Does Eviction Protection Still Apply to You?

Does Eviction Protection Still Apply to You?
BY Anna Baluch
Aug 10, 2020
Key Takeaways:
  • COVID eviction protection has been extended to June 30, 2022.
  • However, it does not apply to everyone.
  • State and local governments may have other eviction protection in place.

If you’re a tenant, the coronavirus pandemic may have made it difficult for you to pay rent, but assistance became available when the CARES Act temporarily banned evictions and late fees. The Act also required landlords give a 30-day notice before evicting a tenant.

Unfortunately, these protections came to an end on July 25th when the CARES act expired, leaving millions of American families at risk of eviction by September of this year. The Aspen Institute shows just how high that risk could be:

Eviction Risk

Source, Aspen Institute

So is there any type of eviction protection still available to the millions of families who rent or lease their homes? Let’s take a closer look at current protections for tenants.

If your property was covered under CARES:

Landlords can’t file until after August 23rd

Now that the CARES Act has expired, you may be charged late fees and possibly asked to leave the apartment, condo, or house if you can’t pay your rent. However due to the 30-day notice requirement, a landlord won’t be able to file eviction until August 24th.

Keep in mind that this only applies if you live in a property that’s received money from or financed by a federally-backed mortgage, like one that’s subsidized by Fannie Mae, Freddie Mac, or the U.S. Department of Housing & Urban Development. To determine whether your property is covered, check out this database by the National Low Income Housing Coalition.

If your property isn’t covered under CARES:

Look for state or local moratoriums

If your property is not covered, you may want to do some research and find out if there are any state or local moratoriums that can help. Go to Google and search “emergency rental assistance” or “eviction protection” and the name of your city, county, or state. You can also call the housing authority organization in your state. For example, you can get advice from housing experts in Texas by calling (888) 995-4673.

Some cities still have protections in place. In San Francisco, Mayor London Breed issued eviction protection that applies to all residential units and will be in effect until August 31st. The San Francisco edict states that you cannot be evicted during the coronavirus outbreak. In New York, Governor Andrew Cuomo has extended eviction protection for residential tenants until August 20th. In New York, those who are facing financial hardship cannot be evicted for not paying rent.

What to do if you can’t pay rent

Whether or not eviction protection under the CARES Act or a state or local moratorium still applies to you, there are a number of strategies that could be of help if you can’t pay rent.

Negotiate with your landlord

Don’t be afraid to approach your landlord, explain your situation, and try to negotiate a solution. Landlords are often in a difficult spot as well, and may allow you to defer your payment or make a partial payment, especially if you’ve been a good tenant. If you do come to an agreement, put it in writing and sign it to avoid any confusion or conflict down the road.

Trade rent for labor or services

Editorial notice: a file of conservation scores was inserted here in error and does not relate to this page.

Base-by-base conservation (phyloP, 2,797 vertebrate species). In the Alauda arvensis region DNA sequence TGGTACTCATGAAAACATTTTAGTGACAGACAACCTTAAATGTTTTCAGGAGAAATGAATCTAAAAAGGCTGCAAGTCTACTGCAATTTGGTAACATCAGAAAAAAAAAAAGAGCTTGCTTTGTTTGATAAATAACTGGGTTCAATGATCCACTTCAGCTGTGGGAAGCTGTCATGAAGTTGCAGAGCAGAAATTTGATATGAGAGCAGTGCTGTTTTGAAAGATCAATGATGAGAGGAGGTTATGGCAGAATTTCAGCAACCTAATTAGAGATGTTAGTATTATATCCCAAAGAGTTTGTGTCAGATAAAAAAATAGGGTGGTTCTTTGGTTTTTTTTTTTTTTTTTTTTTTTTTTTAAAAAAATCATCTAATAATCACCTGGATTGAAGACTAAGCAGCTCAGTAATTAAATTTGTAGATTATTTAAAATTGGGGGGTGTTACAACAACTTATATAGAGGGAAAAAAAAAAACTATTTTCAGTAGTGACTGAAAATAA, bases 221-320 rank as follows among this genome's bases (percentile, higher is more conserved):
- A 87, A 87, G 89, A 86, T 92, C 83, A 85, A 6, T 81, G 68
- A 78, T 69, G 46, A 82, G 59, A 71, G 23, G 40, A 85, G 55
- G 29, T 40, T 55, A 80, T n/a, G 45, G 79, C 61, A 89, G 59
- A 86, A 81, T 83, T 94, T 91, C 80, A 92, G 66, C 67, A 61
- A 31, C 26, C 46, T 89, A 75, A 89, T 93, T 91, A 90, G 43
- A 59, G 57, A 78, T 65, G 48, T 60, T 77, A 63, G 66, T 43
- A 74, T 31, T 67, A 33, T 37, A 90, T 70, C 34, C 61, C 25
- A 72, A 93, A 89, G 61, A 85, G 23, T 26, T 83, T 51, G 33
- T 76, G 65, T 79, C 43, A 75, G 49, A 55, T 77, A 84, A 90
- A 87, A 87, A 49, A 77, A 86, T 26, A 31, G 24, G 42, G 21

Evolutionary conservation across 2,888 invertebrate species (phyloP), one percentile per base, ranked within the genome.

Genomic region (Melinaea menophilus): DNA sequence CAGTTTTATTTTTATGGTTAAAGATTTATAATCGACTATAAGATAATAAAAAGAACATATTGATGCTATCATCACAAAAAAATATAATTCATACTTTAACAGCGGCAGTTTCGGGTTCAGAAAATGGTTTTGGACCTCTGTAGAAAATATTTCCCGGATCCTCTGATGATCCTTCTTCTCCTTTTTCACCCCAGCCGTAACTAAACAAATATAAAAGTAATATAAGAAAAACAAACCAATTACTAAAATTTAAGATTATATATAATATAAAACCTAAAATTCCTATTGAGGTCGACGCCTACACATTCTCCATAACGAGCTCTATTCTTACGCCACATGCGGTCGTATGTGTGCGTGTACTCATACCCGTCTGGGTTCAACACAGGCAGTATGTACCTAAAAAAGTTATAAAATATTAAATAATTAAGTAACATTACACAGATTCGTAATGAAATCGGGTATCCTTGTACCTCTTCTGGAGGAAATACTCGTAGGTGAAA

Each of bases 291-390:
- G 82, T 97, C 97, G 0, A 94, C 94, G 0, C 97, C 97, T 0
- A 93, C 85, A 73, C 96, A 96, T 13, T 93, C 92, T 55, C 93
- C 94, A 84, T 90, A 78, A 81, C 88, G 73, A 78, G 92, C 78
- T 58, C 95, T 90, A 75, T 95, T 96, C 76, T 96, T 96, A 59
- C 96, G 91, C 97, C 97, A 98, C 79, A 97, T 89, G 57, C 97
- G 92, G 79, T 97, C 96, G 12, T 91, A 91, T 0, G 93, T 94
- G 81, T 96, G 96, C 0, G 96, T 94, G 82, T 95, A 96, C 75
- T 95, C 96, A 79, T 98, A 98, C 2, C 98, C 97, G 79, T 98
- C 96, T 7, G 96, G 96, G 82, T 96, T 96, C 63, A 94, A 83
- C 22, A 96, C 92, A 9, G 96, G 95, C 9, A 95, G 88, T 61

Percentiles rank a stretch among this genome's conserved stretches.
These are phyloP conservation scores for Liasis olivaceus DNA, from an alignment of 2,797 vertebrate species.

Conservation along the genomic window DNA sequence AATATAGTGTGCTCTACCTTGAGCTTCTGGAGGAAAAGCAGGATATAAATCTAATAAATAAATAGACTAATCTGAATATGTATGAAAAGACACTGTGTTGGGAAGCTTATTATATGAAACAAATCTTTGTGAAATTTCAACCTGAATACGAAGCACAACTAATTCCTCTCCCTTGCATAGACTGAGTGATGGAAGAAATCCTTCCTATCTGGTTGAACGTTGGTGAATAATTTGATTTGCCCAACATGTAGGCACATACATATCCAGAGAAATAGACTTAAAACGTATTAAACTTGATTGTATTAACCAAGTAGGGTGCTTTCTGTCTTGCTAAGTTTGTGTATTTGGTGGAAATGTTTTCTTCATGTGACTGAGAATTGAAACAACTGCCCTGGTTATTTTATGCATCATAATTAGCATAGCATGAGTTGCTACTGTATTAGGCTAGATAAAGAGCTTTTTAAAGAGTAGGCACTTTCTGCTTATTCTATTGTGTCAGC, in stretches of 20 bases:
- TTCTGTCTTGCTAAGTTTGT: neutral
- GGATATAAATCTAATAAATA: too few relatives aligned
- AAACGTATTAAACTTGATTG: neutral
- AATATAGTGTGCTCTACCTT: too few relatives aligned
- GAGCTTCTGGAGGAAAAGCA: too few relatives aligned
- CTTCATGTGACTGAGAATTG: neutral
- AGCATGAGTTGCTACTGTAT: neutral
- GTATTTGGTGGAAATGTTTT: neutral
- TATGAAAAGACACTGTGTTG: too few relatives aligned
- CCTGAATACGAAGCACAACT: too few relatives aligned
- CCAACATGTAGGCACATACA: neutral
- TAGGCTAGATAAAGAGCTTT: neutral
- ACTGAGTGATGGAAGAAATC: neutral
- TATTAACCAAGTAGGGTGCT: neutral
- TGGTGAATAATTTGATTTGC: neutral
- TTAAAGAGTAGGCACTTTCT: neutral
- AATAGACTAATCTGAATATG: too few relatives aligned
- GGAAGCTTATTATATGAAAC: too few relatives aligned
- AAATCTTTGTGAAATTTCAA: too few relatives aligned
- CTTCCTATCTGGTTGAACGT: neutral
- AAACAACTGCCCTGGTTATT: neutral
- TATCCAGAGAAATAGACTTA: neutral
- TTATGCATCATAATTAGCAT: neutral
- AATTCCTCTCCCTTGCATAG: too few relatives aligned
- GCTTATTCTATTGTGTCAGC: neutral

Your landlord may need some help maintaining the property you live in or another property they own. Offer to mow the lawn, care for their garden, perform a minor repair, or perform similar services in exchange for a modification to your rent agreement. Again, put any changes to your rental agreement in writing, and have both parties sign the document.

Move money around

If you’ve received forbearance on a student loan, car loan, cell phone bill, insurance plan, or anything else, consider moving the money you would’ve used on it to rent.

In the event you haven’t received forbearance, contact your lenders, creditors, and service providers and ask for a discount or fee waiver. They may accommodate your request and free up some of your funds so that you can pay your rent.

Turn to a national or local organization

Fortunately, there are several national and local organizations that may be able to provide you with rent relief until you get back on your feet. You may apply for one-time rental assistance, collect ongoing financial aid, or take advantage of public housing or other resources. The Salvation Army, USDA Rural Development Program, and Catholic Charities USA are a few examples of organizations you may want to contact.

Prioritize rent over debt

When you have limited cash on hand, housing should be at the top of your priority list. Even if you’re lucky enough to be covered by eviction protection or a moratorium, you’re not off the hook forever. You may eventually end up having to pay all your missed payments at once.

If you have debt payments to make, it’s okay to pay just the minimums for now and use the money to cover your rent payments. Try to keep up with your payments though, to prevent late fees and additional debt.

Need assistance with your debt? FDR can help.

If you’re struggling with your rent and finances and hope to move toward a stronger financial position in the future, it might be time to take a bigger step. If you can’t afford to deal with your debt anymore, Freedom Debt Relief is here to help you understand your options, including our debt relief program. Our Certified Debt Consultants can help you find a solution that could put you on the path to a better financial future.

Learn More